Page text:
You often say that that a good performance “started with a bang”. But The Battersea Poltergeist: Live! at Clapham Grand started with a scream.
A bloodcurdling, wailing scream, which gripped your guts to your seat and silenced the theatre.
From there the show was constantly captivating.
While Halloween drifted ethereal outside, we were enraptured into something far more terrifying: a real-life story set a stone’s throw from where we sat.
Telling the story of a Battersea family haunted for 12 years by a terrifying poltergeist, nicknamed “Donald”, presenter Danny Robins immediately brought everyone up to speed with a series of dimly lamp-lit tales.
Set on the now world-famous podcast, the show drew fanatical fans in similar numbers to those just after a good haunting.
A fifty-year-old cold case, the story followed the poltergeist’s target Shirley’s encounters with tapping, levitation, thrown pots and pans, written messages and even fire – all corroborated by journalists, police and family members.
Robins takes on the role of a spook detective, hunting down evidence with a tenacity and rigour that is thrilling to engage with.
This was focused by the Clapham Grand’s tour-de-force decorations – a Halloween theme is one thing, but the theatre appeared to be a grotto for Satan.
Illustrating the story with images and data projected behind him, Robins expertly condensed nearly five hours of listening into an easily accessible case summary.
But, joined by two paranormal investigators Evelyn Hollow and Ciaran O’Keefe, the show became analytically searching.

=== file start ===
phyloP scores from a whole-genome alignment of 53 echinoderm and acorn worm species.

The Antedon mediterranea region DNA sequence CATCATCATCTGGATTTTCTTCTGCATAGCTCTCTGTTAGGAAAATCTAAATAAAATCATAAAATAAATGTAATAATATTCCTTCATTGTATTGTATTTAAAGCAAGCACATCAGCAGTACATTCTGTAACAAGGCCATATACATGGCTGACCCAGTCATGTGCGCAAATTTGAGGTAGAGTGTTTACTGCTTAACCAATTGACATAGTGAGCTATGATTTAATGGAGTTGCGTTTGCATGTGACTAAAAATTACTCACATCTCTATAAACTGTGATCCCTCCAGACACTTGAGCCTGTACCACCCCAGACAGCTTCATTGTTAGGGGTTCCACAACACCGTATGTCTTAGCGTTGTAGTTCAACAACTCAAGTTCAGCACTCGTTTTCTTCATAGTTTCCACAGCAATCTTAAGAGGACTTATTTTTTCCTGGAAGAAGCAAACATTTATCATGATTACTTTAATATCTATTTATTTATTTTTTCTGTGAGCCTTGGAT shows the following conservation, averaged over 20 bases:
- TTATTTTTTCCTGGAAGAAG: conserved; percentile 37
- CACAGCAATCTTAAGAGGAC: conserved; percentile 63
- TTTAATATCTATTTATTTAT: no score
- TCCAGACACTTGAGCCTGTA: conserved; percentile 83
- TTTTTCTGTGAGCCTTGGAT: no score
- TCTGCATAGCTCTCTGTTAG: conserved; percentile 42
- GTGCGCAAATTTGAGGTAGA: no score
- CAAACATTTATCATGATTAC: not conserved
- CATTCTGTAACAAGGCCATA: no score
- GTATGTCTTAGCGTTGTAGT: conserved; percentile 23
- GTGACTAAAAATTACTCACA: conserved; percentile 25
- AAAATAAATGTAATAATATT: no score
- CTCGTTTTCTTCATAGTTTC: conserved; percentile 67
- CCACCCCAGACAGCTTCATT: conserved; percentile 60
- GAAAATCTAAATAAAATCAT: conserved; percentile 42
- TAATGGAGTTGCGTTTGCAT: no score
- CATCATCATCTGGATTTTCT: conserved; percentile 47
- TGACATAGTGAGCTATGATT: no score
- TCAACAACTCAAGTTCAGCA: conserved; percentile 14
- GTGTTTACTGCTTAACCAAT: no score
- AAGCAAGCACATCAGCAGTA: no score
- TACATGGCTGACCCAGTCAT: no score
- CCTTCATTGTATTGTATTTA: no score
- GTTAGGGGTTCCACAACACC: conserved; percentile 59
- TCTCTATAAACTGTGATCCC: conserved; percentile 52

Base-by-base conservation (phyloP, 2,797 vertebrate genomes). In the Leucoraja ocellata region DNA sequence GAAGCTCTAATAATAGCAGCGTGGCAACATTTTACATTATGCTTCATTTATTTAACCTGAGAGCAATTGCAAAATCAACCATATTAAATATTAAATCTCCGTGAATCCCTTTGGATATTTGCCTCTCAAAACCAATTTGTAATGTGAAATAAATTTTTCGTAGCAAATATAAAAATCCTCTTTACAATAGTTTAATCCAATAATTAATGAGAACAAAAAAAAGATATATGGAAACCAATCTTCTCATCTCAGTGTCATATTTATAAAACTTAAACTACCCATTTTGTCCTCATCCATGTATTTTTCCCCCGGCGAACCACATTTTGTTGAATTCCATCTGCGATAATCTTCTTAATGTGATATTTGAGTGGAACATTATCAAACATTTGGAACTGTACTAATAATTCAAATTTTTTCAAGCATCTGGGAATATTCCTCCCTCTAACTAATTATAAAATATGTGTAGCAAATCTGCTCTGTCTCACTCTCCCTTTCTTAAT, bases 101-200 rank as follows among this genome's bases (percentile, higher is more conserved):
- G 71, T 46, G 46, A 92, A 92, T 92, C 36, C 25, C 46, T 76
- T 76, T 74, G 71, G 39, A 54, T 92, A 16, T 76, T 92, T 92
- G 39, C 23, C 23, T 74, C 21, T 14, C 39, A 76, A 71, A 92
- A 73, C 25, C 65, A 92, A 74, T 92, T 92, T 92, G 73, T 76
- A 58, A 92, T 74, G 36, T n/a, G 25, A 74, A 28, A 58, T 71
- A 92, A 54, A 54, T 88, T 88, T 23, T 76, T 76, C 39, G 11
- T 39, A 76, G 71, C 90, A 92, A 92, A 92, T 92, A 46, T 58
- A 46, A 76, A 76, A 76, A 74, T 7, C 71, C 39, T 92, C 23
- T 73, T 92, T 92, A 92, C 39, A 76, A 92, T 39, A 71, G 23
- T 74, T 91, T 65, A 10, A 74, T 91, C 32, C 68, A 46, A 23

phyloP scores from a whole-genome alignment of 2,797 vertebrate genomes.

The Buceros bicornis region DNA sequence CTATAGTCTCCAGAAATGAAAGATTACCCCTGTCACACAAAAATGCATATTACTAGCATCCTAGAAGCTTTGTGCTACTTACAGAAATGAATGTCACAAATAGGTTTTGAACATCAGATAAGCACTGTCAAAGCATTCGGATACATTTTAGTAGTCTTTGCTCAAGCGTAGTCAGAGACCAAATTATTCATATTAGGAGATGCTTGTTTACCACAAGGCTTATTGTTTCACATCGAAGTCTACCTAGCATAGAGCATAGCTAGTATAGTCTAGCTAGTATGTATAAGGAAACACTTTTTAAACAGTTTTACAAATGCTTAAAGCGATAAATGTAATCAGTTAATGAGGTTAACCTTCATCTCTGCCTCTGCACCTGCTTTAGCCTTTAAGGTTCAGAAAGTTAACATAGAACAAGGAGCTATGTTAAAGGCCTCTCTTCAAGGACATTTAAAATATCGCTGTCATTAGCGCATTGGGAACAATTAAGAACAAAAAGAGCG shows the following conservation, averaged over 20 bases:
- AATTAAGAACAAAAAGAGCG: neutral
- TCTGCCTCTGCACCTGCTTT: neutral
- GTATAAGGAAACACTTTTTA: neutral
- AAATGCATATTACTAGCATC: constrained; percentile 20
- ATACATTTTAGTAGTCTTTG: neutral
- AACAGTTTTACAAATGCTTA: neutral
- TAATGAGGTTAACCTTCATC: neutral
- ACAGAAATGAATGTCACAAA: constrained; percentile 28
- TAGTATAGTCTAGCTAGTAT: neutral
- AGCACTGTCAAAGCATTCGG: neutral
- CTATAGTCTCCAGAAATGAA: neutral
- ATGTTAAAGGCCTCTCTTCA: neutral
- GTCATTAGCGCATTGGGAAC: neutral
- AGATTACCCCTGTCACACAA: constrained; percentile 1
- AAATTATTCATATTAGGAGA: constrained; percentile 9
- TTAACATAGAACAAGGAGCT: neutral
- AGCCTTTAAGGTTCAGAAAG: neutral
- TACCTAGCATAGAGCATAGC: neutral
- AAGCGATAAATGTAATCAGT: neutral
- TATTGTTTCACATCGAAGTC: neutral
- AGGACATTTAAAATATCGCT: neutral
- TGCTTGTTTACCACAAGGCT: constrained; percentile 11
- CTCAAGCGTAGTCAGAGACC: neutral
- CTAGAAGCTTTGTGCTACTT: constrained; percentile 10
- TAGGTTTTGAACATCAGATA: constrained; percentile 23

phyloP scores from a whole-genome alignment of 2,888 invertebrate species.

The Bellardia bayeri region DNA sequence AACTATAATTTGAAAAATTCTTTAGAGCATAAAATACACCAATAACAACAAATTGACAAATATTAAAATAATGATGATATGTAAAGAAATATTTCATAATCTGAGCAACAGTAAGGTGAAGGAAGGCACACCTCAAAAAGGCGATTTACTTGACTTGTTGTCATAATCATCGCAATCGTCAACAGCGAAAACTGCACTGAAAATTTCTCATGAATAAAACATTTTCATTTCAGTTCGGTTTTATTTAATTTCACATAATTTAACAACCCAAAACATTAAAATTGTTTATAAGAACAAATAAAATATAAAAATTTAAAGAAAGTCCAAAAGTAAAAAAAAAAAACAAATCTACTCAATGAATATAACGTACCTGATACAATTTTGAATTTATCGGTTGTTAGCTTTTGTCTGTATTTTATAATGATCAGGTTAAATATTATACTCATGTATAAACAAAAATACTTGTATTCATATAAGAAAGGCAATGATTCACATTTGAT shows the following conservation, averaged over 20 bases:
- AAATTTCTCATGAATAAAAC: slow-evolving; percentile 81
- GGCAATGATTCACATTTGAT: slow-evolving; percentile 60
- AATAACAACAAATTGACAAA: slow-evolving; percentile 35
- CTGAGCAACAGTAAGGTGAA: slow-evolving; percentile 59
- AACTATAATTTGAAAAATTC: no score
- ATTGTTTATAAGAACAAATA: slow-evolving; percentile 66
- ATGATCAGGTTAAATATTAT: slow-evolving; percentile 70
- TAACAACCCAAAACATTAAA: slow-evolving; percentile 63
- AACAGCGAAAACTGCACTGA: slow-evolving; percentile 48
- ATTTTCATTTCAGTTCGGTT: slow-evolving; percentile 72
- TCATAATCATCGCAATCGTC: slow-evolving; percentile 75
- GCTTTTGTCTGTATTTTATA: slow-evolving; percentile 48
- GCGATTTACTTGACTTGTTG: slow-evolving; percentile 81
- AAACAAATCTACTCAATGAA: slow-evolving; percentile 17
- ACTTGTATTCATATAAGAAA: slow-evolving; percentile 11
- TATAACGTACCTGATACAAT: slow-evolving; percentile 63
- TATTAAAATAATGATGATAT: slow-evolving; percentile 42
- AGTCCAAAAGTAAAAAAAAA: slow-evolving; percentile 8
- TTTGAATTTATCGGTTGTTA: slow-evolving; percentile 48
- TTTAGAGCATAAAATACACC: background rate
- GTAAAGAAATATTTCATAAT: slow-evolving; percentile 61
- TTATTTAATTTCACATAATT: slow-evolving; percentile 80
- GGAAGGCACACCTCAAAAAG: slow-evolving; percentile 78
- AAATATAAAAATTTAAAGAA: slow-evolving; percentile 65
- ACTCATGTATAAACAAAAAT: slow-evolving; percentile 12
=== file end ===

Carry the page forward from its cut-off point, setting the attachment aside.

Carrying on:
Hollow, a “Celtic Pagan” parapsychologist, brazenly glamorous in a red gown, was set against cynic professor O’Keefe, tearing the story to its bones and working out to what extent the sensational tale was, well, just that – sensational.
After the interval the big reveal came: Shirley had joined us, and spot-lights swivelled to the royal box where she told her story, live, in a total exclusive.
Smart and engaged, she spoke with an eagerness to be believed.
And then came more – Robins shared recent stories he had been contacted with since the podcast was aired of other poltergeists, just two minutes from the original site, dating to just the last couple of years.
Were these coincidences, or could it be that Donald had returned? Robins asked.
“It sounds as if it could be Donald,” Shirley, who knew him best, responded.
Walking from the theatre, you could not help but look over your shoulder.
Even if not quite convinced by the poltergeist, Robins’ story-telling forced you into doubt, which I haven’t quite been able to console even a week after.
As a show, this was brutally fascinating. As a Halloween event, it was the best thing you could have seen in London.